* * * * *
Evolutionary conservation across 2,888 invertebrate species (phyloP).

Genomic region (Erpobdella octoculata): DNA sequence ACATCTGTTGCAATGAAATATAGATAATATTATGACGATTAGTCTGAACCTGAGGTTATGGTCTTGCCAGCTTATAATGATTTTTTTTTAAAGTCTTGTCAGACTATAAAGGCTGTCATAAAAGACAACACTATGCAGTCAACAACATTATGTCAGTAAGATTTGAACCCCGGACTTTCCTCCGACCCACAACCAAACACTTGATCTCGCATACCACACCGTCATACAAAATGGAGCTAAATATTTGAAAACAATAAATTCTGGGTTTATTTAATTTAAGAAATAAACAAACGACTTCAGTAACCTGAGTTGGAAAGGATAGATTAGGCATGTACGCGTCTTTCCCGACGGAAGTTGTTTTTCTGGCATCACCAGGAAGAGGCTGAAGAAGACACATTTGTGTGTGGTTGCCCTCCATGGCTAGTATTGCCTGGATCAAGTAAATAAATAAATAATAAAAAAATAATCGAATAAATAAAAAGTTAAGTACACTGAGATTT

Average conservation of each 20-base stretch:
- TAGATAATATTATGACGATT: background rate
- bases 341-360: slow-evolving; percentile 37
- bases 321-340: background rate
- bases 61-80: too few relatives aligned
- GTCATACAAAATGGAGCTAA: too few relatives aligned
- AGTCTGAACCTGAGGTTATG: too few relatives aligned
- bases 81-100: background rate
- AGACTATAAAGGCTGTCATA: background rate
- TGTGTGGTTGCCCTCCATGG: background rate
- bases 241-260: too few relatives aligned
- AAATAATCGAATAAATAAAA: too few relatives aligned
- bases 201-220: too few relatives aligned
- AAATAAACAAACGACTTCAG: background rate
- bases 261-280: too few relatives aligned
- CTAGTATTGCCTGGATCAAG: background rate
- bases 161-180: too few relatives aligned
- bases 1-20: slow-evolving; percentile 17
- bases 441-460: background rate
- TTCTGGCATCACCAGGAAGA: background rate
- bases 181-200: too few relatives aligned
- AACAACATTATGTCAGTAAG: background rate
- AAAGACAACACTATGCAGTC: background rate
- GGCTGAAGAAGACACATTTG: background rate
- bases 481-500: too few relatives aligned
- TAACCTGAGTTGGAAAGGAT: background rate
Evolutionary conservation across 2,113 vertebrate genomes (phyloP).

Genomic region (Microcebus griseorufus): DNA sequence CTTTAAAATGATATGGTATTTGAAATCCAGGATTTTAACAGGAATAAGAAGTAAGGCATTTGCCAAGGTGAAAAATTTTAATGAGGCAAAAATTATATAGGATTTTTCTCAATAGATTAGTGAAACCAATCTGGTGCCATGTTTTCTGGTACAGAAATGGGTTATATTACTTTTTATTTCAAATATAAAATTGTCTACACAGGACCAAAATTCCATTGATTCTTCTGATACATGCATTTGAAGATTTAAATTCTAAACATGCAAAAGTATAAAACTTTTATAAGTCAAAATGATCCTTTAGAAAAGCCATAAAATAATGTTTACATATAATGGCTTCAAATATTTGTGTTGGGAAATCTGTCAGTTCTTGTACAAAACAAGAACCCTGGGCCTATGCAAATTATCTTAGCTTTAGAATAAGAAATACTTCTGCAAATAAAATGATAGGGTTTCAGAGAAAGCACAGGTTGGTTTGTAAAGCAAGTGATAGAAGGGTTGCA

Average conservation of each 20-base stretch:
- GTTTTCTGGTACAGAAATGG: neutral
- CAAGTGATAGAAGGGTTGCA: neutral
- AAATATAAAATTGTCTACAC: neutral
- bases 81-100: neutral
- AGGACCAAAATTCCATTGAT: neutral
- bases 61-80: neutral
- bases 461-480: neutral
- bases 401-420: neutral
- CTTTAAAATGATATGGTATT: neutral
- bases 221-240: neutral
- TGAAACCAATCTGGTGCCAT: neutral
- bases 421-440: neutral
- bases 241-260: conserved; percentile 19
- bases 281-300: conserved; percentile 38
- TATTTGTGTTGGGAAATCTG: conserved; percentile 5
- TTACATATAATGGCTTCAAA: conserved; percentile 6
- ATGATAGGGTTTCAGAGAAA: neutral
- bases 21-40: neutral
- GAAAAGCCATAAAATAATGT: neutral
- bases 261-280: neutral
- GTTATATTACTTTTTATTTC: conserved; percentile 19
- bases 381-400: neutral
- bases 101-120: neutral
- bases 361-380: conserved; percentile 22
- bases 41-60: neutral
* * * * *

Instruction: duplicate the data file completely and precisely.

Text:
Evolutionary conservation across 2,888 invertebrate species (phyloP).

Genomic region (Erpobdella octoculata): DNA sequence ACATCTGTTGCAATGAAATATAGATAATATTATGACGATTAGTCTGAACCTGAGGTTATGGTCTTGCCAGCTTATAATGATTTTTTTTTAAAGTCTTGTCAGACTATAAAGGCTGTCATAAAAGACAACACTATGCAGTCAACAACATTATGTCAGTAAGATTTGAACCCCGGACTTTCCTCCGACCCACAACCAAACACTTGATCTCGCATACCACACCGTCATACAAAATGGAGCTAAATATTTGAAAACAATAAATTCTGGGTTTATTTAATTTAAGAAATAAACAAACGACTTCAGTAACCTGAGTTGGAAAGGATAGATTAGGCATGTACGCGTCTTTCCCGACGGAAGTTGTTTTTCTGGCATCACCAGGAAGAGGCTGAAGAAGACACATTTGTGTGTGGTTGCCCTCCATGGCTAGTATTGCCTGGATCAAGTAAATAAATAAATAATAAAAAAATAATCGAATAAATAAAAAGTTAAGTACACTGAGATTT

Average conservation of each 20-base stretch:
- TAGATAATATTATGACGATT: background rate
- bases 341-360: slow-evolving; percentile 37
- bases 321-340: background rate
- bases 61-80: too few relatives aligned
- GTCATACAAAATGGAGCTAA: too few relatives aligned
- AGTCTGAACCTGAGGTTATG: too few relatives aligned
- bases 81-100: background rate
- AGACTATAAAGGCTGTCATA: background rate
- TGTGTGGTTGCCCTCCATGG: background rate
- bases 241-260: too few relatives aligned
- AAATAATCGAATAAATAAAA: too few relatives aligned
- bases 201-220: too few relatives aligned
- AAATAAACAAACGACTTCAG: background rate
- bases 261-280: too few relatives aligned
- CTAGTATTGCCTGGATCAAG: background rate
- bases 161-180: too few relatives aligned
- bases 1-20: slow-evolving; percentile 17
- bases 441-460: background rate
- TTCTGGCATCACCAGGAAGA: background rate
- bases 181-200: too few relatives aligned
- AACAACATTATGTCAGTAAG: background rate
- AAAGACAACACTATGCAGTC: background rate
- GGCTGAAGAAGACACATTTG: background rate
- bases 481-500: too few relatives aligned
- TAACCTGAGTTGGAAAGGAT: background rate
Evolutionary conservation across 2,113 vertebrate genomes (phyloP).

Genomic region (Microcebus griseorufus): DNA sequence CTTTAAAATGATATGGTATTTGAAATCCAGGATTTTAACAGGAATAAGAAGTAAGGCATTTGCCAAGGTGAAAAATTTTAATGAGGCAAAAATTATATAGGATTTTTCTCAATAGATTAGTGAAACCAATCTGGTGCCATGTTTTCTGGTACAGAAATGGGTTATATTACTTTTTATTTCAAATATAAAATTGTCTACACAGGACCAAAATTCCATTGATTCTTCTGATACATGCATTTGAAGATTTAAATTCTAAACATGCAAAAGTATAAAACTTTTATAAGTCAAAATGATCCTTTAGAAAAGCCATAAAATAATGTTTACATATAATGGCTTCAAATATTTGTGTTGGGAAATCTGTCAGTTCTTGTACAAAACAAGAACCCTGGGCCTATGCAAATTATCTTAGCTTTAGAATAAGAAATACTTCTGCAAATAAAATGATAGGGTTTCAGAGAAAGCACAGGTTGGTTTGTAAAGCAAGTGATAGAAGGGTTGCA

Average conservation of each 20-base stretch:
- GTTTTCTGGTACAGAAATGG: neutral
- CAAGTGATAGAAGGGTTGCA: neutral
- AAATATAAAATTGTCTACAC: neutral
- bases 81-100: neutral
- AGGACCAAAATTCCATTGAT: neutral
- bases 61-80: neutral
- bases 461-480: neutral
- bases 401-420: neutral
- CTTTAAAATGATATGGTATT: neutral
- bases 221-240: neutral
- TGAAACCAATCTGGTGCCAT: neutral
- bases 421-440: neutral
- bases 241-260: conserved; percentile 19
- bases 281-300: conserved; percentile 38
- TATTTGTGTTGGGAAATCTG: conserved; percentile 5
- TTACATATAATGGCTTCAAA: conserved; percentile 6
- ATGATAGGGTTTCAGAGAAA: neutral
- bases 21-40: neutral
- GAAAAGCCATAAAATAATGT: neutral
- bases 261-280: neutral
- GTTATATTACTTTTTATTTC: conserved; percentile 19
- bases 381-400: neutral
- bases 101-120: neutral
- bases 361-380: conserved; percentile 22
- bases 41-60: neutral